Parking in Brussels gets more expensive

From 1 May, parking in the center of Brussels will become more expensive, to discourage long-term parking and encourage drivers to use public car parks. In addition, a second resident card will become more expensive.

The local council of Brussels approved these new parking regulations in December last year, but they will come into effect in May.

Two euros for the first hour

The biggest change is taking place in the pentagon of the city of Brussels and in the area around the Avenue Louise and the European district from Kunst-Wet/Arts-Loi to the Schuman roundabout: from green zones, these are becoming grey zones and, therefore, more expensive.

In a grey zone, the parking time is limited to 4,5 hours, and motorists pay two euros for the first hour, three euros for the next three hours, and 1,5 euros for the last half hour. In addition, they must pay until 9 p.m. and not linger until 6 p.m.

The area around the Heysel will also become a more expensive grey zone. The existing blue zones (parking with a parking ticket) will be transformed into green zones in Laken. In Neder-Over-Heembeek and Haren, parking will now take place in a blue zone (for a limited duration). Previously, parking here was unregulated, and could, therefore, be done without restriction.

Parking in a so-called event zone will also be new. Parking a vehicle in this zone costs a whopping ten euros per hour and is also limited to 4,5 hours.

Distorted balance

Last year, the Brussels government also approved a new parking decree. More than half (53%) of all Brussels households don’t have a car. Still, the percentage of cars occupying public spaces is 72%. The Brussels authorities want to restore this distorted balance. More cars should disappear from the streets and the regained public space should be used in a better way.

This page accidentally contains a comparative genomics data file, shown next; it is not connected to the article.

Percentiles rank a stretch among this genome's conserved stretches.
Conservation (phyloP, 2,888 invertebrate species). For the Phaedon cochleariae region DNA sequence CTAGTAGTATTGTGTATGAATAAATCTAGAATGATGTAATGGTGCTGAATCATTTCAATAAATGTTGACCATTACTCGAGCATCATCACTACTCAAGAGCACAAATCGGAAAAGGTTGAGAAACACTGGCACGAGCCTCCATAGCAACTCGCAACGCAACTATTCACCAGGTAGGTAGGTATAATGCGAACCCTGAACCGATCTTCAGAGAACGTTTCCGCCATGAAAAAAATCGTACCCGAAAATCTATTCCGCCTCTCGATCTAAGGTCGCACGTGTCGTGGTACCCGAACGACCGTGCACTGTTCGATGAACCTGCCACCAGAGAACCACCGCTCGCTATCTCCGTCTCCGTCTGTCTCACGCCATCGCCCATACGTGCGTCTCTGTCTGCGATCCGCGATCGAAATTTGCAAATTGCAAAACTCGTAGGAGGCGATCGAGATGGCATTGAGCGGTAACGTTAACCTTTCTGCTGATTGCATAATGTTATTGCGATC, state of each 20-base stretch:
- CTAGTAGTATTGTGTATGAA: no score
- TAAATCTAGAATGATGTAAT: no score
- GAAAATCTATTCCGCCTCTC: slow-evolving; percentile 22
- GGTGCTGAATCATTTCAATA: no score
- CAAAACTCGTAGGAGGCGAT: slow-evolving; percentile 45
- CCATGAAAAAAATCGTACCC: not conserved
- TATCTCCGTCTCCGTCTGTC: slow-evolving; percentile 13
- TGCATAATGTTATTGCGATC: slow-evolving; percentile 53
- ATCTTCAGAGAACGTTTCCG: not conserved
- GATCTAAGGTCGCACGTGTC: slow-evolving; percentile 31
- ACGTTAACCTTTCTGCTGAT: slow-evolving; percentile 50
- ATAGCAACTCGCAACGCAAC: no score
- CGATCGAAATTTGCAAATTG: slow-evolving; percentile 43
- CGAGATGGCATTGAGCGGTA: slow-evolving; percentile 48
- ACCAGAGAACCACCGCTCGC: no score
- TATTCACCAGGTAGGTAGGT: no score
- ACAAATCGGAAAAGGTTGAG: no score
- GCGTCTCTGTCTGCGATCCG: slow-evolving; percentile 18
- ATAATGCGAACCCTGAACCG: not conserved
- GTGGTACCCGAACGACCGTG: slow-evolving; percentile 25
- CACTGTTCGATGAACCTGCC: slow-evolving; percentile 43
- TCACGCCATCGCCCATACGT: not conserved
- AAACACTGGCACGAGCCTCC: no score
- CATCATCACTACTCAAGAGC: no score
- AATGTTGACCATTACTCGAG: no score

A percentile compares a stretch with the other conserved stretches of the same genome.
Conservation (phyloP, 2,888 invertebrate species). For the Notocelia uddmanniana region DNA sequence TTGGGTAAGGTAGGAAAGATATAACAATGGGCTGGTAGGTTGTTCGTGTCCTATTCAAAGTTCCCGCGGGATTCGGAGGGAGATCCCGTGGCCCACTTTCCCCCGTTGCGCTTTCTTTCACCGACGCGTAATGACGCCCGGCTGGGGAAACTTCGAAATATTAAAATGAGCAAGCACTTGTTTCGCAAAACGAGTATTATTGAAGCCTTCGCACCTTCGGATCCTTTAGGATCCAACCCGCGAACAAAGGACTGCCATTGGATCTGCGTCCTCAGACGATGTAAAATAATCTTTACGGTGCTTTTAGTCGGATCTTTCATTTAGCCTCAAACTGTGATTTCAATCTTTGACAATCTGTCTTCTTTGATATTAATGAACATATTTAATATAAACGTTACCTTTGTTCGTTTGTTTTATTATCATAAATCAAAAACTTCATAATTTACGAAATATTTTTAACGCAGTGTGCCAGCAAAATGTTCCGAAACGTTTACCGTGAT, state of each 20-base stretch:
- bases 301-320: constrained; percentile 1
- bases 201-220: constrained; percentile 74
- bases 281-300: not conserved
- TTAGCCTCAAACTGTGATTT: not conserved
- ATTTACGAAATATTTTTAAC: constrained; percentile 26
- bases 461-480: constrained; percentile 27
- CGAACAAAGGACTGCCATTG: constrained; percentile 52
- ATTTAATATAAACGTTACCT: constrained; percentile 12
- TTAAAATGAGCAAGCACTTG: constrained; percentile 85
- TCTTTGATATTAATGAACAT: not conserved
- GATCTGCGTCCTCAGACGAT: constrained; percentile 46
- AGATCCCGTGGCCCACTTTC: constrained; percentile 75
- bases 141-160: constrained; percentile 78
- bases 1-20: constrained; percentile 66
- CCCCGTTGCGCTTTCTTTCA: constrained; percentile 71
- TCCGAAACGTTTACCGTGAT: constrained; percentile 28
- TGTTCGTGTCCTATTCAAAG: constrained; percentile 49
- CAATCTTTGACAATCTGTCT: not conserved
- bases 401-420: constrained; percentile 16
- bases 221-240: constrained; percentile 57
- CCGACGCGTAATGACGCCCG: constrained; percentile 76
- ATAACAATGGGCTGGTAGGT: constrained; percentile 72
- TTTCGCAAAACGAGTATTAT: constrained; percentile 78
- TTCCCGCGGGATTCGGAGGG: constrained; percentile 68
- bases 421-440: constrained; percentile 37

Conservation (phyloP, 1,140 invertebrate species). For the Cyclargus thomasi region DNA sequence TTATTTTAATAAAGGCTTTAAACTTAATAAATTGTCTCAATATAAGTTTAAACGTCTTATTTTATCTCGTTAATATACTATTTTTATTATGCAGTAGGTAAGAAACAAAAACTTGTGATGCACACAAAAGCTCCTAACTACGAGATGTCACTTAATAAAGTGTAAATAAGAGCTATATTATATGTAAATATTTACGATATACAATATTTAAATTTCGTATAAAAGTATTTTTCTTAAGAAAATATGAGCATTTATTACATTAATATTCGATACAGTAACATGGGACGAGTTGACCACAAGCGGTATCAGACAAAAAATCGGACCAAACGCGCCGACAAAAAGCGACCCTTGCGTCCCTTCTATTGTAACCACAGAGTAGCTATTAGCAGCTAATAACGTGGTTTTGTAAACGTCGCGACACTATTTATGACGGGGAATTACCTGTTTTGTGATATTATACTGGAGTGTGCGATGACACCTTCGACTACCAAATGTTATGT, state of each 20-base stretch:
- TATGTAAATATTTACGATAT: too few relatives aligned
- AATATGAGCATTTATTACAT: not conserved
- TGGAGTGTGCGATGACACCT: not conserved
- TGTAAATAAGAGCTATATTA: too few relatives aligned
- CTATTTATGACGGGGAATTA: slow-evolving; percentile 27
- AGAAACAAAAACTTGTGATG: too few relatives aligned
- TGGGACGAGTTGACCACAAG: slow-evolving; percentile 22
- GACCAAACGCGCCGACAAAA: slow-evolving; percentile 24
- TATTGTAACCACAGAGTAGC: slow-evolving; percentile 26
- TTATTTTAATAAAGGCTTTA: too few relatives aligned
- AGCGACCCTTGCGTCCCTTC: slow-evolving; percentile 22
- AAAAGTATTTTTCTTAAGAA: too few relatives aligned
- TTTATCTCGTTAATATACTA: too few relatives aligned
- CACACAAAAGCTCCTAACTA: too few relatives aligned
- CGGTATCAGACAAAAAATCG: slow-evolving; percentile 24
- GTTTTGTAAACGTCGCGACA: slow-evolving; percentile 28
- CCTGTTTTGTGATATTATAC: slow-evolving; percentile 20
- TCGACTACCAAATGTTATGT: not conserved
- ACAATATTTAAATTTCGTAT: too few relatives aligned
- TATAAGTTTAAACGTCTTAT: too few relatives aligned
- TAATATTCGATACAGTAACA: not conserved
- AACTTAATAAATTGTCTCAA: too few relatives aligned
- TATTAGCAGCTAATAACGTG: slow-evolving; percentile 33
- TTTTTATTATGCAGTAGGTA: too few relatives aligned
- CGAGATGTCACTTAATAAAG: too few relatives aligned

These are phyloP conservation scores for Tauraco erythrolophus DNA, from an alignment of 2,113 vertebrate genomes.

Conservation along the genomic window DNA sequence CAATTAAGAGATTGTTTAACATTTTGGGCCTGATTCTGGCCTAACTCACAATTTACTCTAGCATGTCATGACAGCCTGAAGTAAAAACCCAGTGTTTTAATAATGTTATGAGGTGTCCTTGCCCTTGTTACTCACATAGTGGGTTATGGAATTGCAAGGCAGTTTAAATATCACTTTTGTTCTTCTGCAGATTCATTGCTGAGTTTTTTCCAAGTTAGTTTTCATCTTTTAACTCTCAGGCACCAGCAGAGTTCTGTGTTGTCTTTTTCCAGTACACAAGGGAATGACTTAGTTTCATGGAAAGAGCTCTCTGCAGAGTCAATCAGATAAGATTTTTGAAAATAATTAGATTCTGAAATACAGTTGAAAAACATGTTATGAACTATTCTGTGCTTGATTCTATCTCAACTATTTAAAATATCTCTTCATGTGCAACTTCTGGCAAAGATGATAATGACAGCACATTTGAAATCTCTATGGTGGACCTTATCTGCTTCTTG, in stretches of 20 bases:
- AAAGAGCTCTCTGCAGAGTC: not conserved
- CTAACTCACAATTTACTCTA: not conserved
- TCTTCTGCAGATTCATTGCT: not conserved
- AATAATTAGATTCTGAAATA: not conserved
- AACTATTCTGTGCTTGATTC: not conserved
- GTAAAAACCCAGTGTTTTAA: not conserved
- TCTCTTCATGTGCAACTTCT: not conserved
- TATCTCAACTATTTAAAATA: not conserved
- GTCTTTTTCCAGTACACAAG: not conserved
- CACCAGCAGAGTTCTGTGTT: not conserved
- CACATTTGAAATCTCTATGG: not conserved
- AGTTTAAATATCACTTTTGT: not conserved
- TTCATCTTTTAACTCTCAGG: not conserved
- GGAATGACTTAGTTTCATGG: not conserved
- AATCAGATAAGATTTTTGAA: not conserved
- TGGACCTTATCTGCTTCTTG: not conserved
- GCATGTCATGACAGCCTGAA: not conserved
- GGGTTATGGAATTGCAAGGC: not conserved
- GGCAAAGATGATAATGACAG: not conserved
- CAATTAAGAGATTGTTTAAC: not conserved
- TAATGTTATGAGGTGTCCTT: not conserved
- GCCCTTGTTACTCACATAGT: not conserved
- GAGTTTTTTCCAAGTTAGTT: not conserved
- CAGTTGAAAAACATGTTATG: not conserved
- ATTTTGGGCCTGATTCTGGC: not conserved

“It is no longer justifiable for cars to be parked in the street all day,” says Brussels Alderman for Mobility Bart Dhondt (Groen). “Especially when there is a safe public, underground or above-ground car park 100 meters away. We are using the space that is freed up to make our city more attractive for the people of Brussels and its thousands of visitors.”

Second resident’s card is more expensive

There is also a small change for Brussels residents who want to park their cars on the street every day. The first resident’s card will still cost ten euros, but the second resident’s card price will rise from 50 to 110 euros.

The third resident’s card, earlier estimated at 250 euros, is abolished. Instead, anyone who wants to receive someone can apply for a visitor’s card at the responsible municipality.


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